Thinking About Creating Custom Compositions for Your Project? A Breakdown of the Options

Custom compositions at work.
  • Save

Finding the right piece of music to accompany a visual is an essential part of any filmmaking process.

The following was created in collaboration with Songtradr, part of a broader partnership focused on the sync licensing space.  Be sure to check our ongoing coverage of this fast-growing sector here.

It’s why music supervisors — as subject matter experts — play a crucial role in the advertising and motion picture industries. Because interpreting a music brief takes experience and skill. And while there are numerous considerations, one of the first is whether to license an existing song or follow other film producers and creative agencies and engage a composer to create something custom.

If you choose this route, understanding how custom compositions work will help immensely.

We have access to the most extensive catalog of pre-cleared, authentic music from artists, but this doesn’t cover every soundtracking need. That’s why we also work with a network of 200+ talented composers who can nail the right sound for your project.

Here are some custom compositions that yielded great results

Tanqueray Gin’s “Since 1830” campaign, which the team at Big Sync Music created with WMP Studios in the UK, is an excellent example of how a custom composition process can work. In the episode, Songtradr SyncTalk with Music Supervisor Lisa James, we learn how the project took shape, the unique ‘Droste effect’ technique used in the production, and how the music was subsequently matched with the visual approach.

This creatively-inspired commercial for SheaMoisture’s “It Comes Naturally” campaign needed music that aligned with the brand’s vision, which had been carefully laid out in previous campaign spots. The commercial celebrated Black identity, inspiring our composers to deliver a fresh piece that tip-toed between jazz and soul music.

And this commercial for Radox Mineral Therapy shows how music can magnify other visual elements. The spot features a woman relaxing in a steam-filled bubble bath, where the composer has made great use of natural hot spring sounds and ambient textures to deliver a soft and cinematic arrangement.

Now let’s delve a little deeper and explore how a custom composition can benefit your project.

Why might you choose a custom composition, instead of a pre-existing song?

Many of the top movies, TV shows, and commercials use music as a narration tool to set the tone and mood of the visual. There are multiple ways to approach this — it can be inspired by preexisting music or a completely new composition designed to mimic the contours of your content – but best of all, it will:

    • weave between and stay out of the way of your dialog,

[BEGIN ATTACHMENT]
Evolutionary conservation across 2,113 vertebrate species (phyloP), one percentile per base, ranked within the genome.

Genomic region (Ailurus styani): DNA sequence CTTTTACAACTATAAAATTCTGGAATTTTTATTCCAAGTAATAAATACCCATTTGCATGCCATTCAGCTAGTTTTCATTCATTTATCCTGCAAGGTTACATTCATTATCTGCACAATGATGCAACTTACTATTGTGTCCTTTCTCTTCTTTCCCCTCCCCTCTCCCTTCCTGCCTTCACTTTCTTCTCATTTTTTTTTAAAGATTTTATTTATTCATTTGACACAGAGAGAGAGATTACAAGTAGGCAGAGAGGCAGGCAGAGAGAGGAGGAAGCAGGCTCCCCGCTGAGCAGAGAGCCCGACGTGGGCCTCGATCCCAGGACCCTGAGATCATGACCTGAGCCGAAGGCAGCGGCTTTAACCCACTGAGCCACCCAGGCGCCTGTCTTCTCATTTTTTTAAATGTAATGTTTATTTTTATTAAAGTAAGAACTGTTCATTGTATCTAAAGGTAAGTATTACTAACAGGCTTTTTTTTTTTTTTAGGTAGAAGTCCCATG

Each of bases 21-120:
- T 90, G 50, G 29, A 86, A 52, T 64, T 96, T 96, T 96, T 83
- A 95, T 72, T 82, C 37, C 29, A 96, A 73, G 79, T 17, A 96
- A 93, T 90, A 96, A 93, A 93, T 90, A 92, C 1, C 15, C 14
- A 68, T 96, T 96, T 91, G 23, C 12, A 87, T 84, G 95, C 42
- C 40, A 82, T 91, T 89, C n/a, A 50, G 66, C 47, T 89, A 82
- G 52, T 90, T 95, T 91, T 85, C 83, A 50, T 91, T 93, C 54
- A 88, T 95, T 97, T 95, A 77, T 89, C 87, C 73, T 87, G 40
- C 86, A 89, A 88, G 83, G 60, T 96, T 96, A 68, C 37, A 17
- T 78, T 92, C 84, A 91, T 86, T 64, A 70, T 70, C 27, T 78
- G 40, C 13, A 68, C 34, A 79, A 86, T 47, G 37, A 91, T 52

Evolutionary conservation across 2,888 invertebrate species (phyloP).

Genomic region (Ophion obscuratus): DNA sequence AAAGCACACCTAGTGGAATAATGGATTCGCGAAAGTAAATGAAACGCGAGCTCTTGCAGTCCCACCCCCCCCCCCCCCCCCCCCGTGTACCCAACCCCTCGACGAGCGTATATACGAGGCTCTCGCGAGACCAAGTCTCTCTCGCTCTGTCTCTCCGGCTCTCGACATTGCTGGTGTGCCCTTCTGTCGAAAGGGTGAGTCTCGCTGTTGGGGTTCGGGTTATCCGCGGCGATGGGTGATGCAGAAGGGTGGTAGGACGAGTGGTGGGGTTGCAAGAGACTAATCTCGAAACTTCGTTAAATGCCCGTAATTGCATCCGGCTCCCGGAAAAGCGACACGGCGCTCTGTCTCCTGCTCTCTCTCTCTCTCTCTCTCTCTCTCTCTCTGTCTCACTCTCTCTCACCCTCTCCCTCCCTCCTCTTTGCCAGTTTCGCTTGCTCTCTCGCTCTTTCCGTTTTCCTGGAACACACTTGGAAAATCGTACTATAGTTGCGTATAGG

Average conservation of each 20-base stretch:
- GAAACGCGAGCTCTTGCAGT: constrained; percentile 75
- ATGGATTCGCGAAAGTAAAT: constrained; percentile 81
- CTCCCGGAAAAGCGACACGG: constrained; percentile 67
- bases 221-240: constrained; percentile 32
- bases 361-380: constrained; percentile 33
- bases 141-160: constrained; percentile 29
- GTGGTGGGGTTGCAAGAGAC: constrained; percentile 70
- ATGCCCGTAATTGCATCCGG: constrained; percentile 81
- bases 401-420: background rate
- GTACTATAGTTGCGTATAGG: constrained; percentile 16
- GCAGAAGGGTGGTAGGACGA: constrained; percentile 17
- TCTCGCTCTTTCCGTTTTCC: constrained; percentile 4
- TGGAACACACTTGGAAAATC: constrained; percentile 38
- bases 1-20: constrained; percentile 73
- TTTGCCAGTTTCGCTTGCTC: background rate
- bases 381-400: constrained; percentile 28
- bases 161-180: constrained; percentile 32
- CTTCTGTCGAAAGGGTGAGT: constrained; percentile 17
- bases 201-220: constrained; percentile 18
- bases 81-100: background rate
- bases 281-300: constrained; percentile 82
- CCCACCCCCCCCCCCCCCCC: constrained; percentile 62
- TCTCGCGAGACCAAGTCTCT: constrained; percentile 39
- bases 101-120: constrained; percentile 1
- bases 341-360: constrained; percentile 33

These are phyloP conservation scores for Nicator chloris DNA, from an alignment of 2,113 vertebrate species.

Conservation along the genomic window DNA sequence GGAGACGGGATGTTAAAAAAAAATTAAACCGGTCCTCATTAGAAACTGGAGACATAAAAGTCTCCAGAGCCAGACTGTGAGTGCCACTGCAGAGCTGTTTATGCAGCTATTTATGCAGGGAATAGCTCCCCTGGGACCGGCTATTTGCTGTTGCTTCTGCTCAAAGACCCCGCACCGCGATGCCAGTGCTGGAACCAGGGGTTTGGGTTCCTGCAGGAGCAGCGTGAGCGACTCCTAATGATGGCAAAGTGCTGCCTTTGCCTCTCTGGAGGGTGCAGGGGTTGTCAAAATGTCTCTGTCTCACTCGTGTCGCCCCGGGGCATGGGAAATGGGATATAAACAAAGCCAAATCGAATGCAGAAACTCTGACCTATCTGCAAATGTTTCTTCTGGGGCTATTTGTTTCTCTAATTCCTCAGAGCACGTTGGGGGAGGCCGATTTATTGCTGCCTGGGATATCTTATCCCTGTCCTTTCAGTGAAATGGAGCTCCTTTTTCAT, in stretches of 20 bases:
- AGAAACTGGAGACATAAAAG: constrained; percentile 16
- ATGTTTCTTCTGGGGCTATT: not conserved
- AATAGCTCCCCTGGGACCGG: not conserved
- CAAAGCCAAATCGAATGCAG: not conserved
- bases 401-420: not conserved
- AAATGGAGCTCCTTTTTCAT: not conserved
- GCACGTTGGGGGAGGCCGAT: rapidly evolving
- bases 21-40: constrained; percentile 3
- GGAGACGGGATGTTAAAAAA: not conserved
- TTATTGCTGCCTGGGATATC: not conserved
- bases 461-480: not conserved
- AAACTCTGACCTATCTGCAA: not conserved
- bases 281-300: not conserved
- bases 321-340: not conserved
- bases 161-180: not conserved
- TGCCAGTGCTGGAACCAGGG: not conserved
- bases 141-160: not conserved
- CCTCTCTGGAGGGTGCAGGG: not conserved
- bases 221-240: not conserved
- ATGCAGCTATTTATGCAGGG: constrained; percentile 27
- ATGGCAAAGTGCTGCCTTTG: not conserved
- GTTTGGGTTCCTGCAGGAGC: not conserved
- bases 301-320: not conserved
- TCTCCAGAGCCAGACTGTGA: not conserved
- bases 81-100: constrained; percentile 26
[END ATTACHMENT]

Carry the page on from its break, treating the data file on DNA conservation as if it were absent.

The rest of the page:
• match and enhance the emotion in each scene, and
    • set the mood and style for your visual.

Here are some things to consider when going down the custom compositions route

Music isn’t always the star in every spot; it will often play a supportive but crucial role in defining your message. Sharing specific information on the music’s role from the outset will determine how composers approach your brief. Delivery deadlines, budget, and where the final content will live are all important considerations as well. Is this an ad designed for online platforms or social media only, or will it be broadcast on networks and across multiple territories?

Get to know the brand intimately

If you’re licensing music for a commercial, it’s crucial to align with your brand’s messaging early on so you can accurately communicate this to the composer. Answering these three questions will help you get the best results:

    • What are your brand’s core values?
      • If sustainability is key to your brand, you might want to use ‘earthy’ instrumental music in your ad.
    • Who is your target audience?
      • Are you selling sneakers? Hip-hop or beat-driven music might enhance the energetic, upbeat nature of the product.
    • Where is the campaign going to be placed, and how will this impact the music?
      • If the ad will live on Instagram, a track that would work as a quick 30-second pop track might be all you need.

You might also gain valuable insight from researching music from any past, especially successful, campaign spots. This will avoid repetition and help ensure you don’t receive off-brand or off-brief compositions.

Gather references that communicate your vision

Technology can be your best friend if you let it. Put together audio and visual ‘mood boards’ — whether it be a playlist, links to sites, or content with sounds and tracks you like. The composer will do their best to translate any verbal cues you give, but Spotify or YouTube links, MP3s, and video clips might communicate your vision more effectively.

Get the right music for your project

Learn More

Top image courtesy of Songtradr.